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What Your Beat Writer May Really Be Thinking

So how would you feel if the beat writer for your local baseball team said, “I don’t like sports — I am embarrassed that I cover them"? That's what Nationals fans get to deal with, courtesy of the Washington Post's Chico Harlan. He also added this:

“I can’t wait to stop. It is a means to an end and a paycheck.”

The quotes come from a profile for Washingtonian magazine, the sort of thing that probably would've been a moderately interesting fluff piece, if not for the subject being free and easy with his disdan for his current beat. But the writer did what you're supposed to do and put Harlan's most interesting sentences in the lede.

Harlan has since apologized for his remarks, but it does sort of make you wonder how many sportswriters actually like their jobs. Sportswriting is a job, however, even if it's covering something that many people enjoy in their leisure time. And how many people actually like what they do (while grudgingly appreciating that they still have one in this economy)?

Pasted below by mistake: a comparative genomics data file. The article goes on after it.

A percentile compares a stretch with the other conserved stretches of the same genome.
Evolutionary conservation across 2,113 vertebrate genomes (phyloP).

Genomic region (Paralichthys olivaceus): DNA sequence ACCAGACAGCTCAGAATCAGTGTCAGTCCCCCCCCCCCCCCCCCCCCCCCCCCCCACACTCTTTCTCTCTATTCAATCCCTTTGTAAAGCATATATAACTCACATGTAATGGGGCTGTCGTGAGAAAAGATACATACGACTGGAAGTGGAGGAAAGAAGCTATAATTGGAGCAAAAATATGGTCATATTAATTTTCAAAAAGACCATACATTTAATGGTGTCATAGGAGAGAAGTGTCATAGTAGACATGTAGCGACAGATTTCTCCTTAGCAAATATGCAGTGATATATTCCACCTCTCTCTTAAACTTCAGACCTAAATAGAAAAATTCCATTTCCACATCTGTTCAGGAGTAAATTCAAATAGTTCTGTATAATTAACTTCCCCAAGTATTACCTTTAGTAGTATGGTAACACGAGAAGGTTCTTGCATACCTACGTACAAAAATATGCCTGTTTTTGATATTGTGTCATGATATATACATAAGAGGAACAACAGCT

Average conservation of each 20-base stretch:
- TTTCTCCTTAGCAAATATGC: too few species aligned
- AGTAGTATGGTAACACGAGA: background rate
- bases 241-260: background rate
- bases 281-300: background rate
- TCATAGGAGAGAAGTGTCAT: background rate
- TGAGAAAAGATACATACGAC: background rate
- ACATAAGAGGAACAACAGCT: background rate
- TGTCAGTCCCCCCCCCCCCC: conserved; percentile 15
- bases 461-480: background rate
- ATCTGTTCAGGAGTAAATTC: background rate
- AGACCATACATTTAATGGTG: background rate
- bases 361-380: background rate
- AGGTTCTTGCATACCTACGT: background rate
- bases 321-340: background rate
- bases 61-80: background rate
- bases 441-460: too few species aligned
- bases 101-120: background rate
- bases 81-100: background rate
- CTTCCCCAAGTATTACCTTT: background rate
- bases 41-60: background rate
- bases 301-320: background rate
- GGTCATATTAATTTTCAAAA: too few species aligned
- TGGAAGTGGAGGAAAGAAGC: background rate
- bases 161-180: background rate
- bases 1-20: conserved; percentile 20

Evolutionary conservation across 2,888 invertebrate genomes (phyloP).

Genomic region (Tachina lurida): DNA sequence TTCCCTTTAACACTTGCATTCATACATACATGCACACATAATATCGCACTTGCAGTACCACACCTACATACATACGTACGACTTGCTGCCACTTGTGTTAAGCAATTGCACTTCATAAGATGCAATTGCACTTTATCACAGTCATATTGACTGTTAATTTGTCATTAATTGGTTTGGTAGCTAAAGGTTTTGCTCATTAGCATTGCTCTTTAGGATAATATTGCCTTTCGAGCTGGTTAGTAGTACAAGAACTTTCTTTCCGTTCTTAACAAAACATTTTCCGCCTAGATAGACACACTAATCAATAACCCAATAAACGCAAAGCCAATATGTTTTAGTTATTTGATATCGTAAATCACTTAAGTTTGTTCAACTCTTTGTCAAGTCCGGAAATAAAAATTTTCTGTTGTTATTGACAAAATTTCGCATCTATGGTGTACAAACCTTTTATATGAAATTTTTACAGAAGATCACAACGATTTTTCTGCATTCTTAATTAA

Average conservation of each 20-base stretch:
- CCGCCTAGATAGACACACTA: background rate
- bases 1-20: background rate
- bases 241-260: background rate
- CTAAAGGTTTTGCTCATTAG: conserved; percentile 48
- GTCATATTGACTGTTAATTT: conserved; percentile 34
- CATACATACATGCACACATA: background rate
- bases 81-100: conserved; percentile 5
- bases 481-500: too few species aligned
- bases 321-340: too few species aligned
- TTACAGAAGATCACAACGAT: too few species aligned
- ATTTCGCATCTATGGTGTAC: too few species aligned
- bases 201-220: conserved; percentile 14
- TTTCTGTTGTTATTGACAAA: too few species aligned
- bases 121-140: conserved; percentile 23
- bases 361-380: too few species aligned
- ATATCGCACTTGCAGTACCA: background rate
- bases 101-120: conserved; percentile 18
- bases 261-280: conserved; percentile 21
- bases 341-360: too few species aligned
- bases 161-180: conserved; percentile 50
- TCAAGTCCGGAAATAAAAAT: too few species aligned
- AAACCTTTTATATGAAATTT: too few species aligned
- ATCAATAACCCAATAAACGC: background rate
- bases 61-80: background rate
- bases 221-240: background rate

Of course, there are also plenty of reporters who find themselves covering a story they'd prefer not to. Even in my limited experience, I found myself on assignments I wouldn't have picked for myself. (Though I will say I made the best I could of it each time.) I can imagine it's even worse when you're covering a beat that wasn't what you hoped for. (And that Nats beat is probably brutal these days.)

Yet Harlan did what many of us have done, and took a position we knew we wouldn't like because it was a better job.

But how many sportswriters actually express those thoughts out loud, in print? I can only imagine what Nationals fans and Washington Post readers will think whenever they read one of Harlan's stories now. Whether it's fair or not, wouldn't you wonder if the guy was mailing it in, if you knew he hated what he was doing? Or would you just read Tom Gage's game stories, no matter what?

Thanks to the guys at On the DL, who talked about this on yesterday's podcast.